State Representative Joseph McGonagle recently joined with his colleagues to support the establishment of new district maps for the House of Representatives that would take effect for the 2022 state elections. House Bill 4210, An Act relative to establishing representative districts in the General Court, was given initial approval on a vote of 158-1 in the House of Representatives on October 21. The bill now requires Senate approval and enactment in both branches before it can be sent to Governor Charlie Baker for his review and signature.
McGonagle noted that the new legislative districts outlined in House Bill 4210 reflect the population changes identified by the 2020 U.S. Census. Legislators are required to redraw the districts every 10 years based on the Census results to ensure that a roughly equal number of people reside in each district. With Massachusetts’s population increasing to 7,029,917, the size of each Representative’s district has grown to 43,937 compared to 40,923 in 2011, the last year the maps were redrawn.
McGonagle currently represents the 28th Middlesex District, which is comprised of the entire city of Everett. Beginning in 2022, the district will be comprised of Everett minus Ward 2, Precinct 1 and part of Ward 1, Precinct 2 (lower Broadway to Revere Beach Parkway). These areas will now be part of the 11th Suffolk District (incumbent free) and the 2nd Suffolk District, respectively.
“Redrawing district boundaries is part of our duties in the legislature, but it’s certainly an adjustment to what we have been used to,” said McGonagle. “I am thrilled to still be representing our great City and although I’ve lost some areas, I am confident in my colleagues who will now be doing so. I hope to continue to be an advocate for our entire community.”
New district boundaries for the House of Representatives are being set now in advance of a November 8 deadline because House candidates must reside in their district for one year prior to their election. New district maps for the Massachusetts Senate, Governor’s Council and Congress will be finalized in the coming weeks, as candidates for these offices are not subject to the same one-year residency requirement.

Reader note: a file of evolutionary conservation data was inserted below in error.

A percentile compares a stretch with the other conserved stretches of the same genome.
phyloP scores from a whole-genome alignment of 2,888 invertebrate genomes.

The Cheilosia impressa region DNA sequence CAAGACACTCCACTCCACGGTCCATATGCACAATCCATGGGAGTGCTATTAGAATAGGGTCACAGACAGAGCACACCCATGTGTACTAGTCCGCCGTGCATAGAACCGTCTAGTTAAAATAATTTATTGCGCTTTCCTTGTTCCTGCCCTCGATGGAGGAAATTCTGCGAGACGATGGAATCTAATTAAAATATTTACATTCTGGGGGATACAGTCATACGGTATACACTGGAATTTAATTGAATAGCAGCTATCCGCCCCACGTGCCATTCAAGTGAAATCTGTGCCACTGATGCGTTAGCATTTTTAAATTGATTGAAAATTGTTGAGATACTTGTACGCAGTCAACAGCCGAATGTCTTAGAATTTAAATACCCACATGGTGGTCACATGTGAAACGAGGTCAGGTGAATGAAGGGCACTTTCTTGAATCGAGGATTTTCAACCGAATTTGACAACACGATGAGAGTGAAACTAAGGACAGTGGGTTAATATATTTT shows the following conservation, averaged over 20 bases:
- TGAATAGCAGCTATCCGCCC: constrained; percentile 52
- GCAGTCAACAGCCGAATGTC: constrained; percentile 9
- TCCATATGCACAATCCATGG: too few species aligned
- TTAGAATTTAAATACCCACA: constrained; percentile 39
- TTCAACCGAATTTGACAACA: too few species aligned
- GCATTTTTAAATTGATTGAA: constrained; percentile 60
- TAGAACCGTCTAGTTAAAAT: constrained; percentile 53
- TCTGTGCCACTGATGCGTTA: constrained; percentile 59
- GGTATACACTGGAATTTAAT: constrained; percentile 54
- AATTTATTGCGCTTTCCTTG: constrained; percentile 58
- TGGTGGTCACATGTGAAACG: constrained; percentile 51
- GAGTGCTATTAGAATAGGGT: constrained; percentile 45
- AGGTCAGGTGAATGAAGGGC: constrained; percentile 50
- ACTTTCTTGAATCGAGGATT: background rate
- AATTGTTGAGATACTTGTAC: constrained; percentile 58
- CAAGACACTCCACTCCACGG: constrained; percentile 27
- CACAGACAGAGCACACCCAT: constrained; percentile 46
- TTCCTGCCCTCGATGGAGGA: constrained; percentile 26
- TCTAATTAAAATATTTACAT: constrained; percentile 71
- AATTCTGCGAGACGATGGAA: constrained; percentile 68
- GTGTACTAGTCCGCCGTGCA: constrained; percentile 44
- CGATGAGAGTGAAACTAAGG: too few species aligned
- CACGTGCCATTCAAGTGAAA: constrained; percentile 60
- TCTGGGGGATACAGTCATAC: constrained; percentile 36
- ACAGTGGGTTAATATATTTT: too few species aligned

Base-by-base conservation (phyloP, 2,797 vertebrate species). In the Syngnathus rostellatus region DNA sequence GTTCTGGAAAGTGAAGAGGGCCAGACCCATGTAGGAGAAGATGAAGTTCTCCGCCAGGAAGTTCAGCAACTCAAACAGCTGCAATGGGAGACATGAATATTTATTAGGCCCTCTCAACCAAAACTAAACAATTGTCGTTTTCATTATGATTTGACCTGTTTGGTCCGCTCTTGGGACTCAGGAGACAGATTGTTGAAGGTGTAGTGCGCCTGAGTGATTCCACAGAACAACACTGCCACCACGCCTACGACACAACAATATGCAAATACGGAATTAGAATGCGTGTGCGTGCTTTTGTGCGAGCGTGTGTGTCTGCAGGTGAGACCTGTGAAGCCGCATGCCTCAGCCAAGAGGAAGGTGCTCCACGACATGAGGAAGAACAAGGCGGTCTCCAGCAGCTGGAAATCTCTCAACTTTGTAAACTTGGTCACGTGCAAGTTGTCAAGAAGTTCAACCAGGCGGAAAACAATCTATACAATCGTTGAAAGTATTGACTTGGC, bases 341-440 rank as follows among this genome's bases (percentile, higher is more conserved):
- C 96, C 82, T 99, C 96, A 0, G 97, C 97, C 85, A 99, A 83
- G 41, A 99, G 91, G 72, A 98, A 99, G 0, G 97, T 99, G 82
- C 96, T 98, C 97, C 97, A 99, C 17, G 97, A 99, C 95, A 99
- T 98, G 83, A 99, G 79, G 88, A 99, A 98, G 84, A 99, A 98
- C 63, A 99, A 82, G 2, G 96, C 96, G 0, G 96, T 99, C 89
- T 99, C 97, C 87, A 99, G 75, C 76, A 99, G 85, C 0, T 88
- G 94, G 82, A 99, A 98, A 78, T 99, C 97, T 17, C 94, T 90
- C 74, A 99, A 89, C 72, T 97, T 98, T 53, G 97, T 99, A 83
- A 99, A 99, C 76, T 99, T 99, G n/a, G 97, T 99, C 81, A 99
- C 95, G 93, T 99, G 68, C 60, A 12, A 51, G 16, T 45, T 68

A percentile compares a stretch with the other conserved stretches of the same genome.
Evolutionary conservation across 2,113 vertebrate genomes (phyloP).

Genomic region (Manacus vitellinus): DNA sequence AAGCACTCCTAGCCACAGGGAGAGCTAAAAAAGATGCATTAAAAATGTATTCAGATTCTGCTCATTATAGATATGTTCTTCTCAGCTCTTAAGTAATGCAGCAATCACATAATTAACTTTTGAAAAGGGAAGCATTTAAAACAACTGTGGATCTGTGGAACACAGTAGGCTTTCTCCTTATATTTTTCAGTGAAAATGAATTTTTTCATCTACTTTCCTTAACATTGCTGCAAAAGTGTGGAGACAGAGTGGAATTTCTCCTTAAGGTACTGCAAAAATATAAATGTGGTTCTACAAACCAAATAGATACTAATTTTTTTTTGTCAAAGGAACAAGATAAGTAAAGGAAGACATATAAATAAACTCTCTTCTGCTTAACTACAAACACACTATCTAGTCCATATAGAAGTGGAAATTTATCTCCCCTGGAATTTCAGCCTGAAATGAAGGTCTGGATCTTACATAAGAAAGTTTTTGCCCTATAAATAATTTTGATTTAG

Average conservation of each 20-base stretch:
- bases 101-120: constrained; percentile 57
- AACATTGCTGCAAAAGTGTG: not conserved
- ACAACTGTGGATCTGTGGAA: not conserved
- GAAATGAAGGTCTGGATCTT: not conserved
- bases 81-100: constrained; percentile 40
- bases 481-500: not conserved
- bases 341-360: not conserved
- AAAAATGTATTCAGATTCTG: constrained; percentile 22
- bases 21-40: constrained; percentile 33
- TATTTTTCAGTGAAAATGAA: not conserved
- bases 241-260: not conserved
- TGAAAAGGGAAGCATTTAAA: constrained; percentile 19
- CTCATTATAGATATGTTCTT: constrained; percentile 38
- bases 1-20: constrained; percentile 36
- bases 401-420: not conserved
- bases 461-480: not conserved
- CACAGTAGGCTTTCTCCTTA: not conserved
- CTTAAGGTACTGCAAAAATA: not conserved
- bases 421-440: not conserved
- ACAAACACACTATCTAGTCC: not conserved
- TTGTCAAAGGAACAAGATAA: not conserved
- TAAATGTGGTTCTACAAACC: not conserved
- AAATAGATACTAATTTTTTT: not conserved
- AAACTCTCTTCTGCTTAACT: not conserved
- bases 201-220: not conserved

Members of the Legislature’s Joint Special Committee on Redistricting held 20 hearings and created a website to solicit input from the public on the new House district maps. The Committee took those comments into consideration when filing its final recommendations on October 19, noting that it worked to ensure that the new districts “comply with all constitutional and legal requirements,” including prior federal decisions and rulings issued by the Massachusetts Supreme Judicial Court.
Cities and towns traditionally redraw their local voting precincts by June of the year following the Census, but the challenges posed by COVID-19 resulted in final Census figures not being released until September. As a result of this delay, the process has been reversed this year, with the state taking the first steps to redraw the maps, and cities and towns expected to revise their precinct boundaries based on the state maps.
The new House maps expand the number of majority-minority districts across the state from 20 to 33, reflecting increases in the state’s Black, Asian and Hispanic populations. According to the committee, “The new districts reflect neighborhoods and communities of interest. They preserve compactness and contiguity. And they advance equal electoral opportunity for all residents.”